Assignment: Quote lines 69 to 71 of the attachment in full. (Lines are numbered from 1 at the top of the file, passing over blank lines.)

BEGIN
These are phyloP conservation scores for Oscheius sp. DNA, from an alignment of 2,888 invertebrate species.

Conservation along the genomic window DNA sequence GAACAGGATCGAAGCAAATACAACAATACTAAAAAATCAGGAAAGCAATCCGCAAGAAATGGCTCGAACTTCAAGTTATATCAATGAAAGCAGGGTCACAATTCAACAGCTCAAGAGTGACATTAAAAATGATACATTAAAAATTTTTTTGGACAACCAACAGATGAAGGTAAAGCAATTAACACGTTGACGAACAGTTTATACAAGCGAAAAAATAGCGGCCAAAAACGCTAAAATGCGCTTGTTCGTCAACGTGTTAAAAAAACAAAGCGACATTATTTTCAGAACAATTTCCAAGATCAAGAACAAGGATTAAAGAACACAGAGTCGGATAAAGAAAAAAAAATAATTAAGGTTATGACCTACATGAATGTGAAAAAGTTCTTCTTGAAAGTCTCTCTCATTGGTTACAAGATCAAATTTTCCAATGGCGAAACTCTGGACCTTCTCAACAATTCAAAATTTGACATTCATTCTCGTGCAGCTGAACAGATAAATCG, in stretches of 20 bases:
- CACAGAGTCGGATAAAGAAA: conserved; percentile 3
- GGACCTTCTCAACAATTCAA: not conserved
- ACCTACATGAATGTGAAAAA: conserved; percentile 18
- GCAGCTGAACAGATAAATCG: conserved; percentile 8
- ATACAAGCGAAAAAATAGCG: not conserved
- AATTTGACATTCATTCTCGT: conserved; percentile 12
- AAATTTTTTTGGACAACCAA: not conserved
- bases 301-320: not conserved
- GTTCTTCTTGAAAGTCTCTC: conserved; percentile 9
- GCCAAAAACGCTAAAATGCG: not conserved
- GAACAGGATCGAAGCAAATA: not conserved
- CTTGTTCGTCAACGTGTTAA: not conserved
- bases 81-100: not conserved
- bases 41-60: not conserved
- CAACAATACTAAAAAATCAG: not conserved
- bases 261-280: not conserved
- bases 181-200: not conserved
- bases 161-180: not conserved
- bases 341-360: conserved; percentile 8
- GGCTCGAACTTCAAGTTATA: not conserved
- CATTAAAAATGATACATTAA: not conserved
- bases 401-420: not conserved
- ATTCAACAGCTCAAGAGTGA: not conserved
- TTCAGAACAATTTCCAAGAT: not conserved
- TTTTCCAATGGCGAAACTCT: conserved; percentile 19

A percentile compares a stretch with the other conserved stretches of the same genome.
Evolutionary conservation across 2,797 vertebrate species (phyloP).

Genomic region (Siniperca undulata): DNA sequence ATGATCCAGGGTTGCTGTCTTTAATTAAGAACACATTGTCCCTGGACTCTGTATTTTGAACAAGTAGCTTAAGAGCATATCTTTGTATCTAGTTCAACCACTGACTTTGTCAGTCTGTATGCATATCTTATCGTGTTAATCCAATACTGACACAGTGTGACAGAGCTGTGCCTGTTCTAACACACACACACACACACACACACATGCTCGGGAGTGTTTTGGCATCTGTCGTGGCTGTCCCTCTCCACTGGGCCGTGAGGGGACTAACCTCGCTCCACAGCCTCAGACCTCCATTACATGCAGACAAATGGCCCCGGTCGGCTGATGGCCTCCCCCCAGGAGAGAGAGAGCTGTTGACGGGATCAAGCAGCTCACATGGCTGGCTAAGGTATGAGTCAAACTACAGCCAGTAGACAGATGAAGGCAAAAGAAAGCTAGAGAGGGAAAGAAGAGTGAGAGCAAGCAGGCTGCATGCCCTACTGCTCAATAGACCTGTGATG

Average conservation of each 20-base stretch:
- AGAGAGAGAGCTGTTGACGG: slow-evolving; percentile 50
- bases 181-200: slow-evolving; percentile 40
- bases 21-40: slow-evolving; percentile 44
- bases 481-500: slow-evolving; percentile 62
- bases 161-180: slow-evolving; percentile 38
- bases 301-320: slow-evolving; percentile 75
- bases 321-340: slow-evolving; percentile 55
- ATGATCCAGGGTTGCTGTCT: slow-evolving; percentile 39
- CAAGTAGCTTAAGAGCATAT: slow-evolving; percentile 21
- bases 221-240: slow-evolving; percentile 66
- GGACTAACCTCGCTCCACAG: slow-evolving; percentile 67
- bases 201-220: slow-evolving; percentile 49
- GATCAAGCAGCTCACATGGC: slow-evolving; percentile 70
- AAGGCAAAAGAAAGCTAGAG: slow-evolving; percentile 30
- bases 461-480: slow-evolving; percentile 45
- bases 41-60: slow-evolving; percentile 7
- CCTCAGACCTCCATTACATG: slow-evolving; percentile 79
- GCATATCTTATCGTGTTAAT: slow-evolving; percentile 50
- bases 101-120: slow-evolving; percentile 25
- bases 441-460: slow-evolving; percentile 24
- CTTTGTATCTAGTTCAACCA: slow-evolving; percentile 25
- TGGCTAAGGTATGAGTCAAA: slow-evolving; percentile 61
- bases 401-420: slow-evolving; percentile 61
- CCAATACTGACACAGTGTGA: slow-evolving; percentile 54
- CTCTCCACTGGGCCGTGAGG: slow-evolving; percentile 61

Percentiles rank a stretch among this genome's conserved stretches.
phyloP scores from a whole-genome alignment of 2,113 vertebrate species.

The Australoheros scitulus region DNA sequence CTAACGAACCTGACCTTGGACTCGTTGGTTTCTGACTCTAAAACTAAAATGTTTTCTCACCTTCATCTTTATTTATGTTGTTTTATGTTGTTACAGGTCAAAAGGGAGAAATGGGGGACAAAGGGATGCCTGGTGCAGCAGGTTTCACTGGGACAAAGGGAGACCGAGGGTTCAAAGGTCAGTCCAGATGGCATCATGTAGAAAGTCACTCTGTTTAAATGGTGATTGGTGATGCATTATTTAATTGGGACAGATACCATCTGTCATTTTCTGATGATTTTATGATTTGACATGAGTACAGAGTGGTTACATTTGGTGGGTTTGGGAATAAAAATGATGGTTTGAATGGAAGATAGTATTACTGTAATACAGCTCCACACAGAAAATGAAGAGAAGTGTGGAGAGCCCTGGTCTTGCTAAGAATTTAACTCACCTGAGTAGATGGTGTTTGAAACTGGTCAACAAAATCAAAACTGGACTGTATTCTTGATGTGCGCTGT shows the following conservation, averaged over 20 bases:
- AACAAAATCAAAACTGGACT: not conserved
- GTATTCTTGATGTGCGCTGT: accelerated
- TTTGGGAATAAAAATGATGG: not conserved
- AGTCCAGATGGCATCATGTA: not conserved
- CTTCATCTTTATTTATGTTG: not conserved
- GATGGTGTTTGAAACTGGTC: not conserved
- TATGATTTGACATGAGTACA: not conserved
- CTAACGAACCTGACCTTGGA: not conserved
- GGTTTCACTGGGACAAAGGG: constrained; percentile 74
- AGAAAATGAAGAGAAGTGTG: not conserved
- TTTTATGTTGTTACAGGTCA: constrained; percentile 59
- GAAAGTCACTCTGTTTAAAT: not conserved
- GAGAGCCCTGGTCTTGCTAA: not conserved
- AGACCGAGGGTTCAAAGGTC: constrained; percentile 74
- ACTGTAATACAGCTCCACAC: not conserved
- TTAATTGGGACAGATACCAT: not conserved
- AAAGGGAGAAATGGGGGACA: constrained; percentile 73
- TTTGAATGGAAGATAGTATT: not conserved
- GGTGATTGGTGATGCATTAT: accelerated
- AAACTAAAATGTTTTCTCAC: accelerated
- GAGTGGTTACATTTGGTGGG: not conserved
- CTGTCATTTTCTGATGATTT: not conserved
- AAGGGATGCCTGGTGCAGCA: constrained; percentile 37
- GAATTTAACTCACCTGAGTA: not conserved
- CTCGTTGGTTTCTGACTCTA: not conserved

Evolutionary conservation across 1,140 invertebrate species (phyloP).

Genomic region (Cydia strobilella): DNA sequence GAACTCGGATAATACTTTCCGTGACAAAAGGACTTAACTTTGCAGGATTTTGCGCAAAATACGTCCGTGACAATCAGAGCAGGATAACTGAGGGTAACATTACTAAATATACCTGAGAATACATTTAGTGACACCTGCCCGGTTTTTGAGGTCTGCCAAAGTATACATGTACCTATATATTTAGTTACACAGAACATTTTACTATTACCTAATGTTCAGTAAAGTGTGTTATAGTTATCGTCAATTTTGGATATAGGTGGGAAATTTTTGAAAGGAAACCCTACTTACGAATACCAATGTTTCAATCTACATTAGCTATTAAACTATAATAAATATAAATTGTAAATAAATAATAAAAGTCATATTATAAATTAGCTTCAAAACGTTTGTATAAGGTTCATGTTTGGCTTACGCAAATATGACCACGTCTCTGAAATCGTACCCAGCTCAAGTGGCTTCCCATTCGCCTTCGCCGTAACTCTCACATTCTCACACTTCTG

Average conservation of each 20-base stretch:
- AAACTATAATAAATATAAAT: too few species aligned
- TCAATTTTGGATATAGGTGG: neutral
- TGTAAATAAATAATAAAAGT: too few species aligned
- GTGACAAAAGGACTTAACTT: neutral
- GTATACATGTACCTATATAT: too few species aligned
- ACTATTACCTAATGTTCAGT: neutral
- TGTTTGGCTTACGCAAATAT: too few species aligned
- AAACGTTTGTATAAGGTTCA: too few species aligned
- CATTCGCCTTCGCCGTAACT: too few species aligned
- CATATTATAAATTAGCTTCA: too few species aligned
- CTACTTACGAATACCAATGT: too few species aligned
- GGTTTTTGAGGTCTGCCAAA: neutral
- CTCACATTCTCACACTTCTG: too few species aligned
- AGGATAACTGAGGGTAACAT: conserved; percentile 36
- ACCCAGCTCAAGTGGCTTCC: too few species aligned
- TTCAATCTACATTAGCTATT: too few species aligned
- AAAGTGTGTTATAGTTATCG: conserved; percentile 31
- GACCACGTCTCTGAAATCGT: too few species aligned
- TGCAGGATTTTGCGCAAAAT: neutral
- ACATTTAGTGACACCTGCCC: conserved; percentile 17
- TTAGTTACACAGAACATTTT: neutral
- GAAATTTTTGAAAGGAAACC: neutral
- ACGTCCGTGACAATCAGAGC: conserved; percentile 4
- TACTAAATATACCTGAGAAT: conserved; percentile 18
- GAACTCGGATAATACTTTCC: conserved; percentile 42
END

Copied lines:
- AGAAAATGAAGAGAAGTGTG: not conserved
- TTTTATGTTGTTACAGGTCA: constrained; percentile 59
- GAAAGTCACTCTGTTTAAAT: not conserved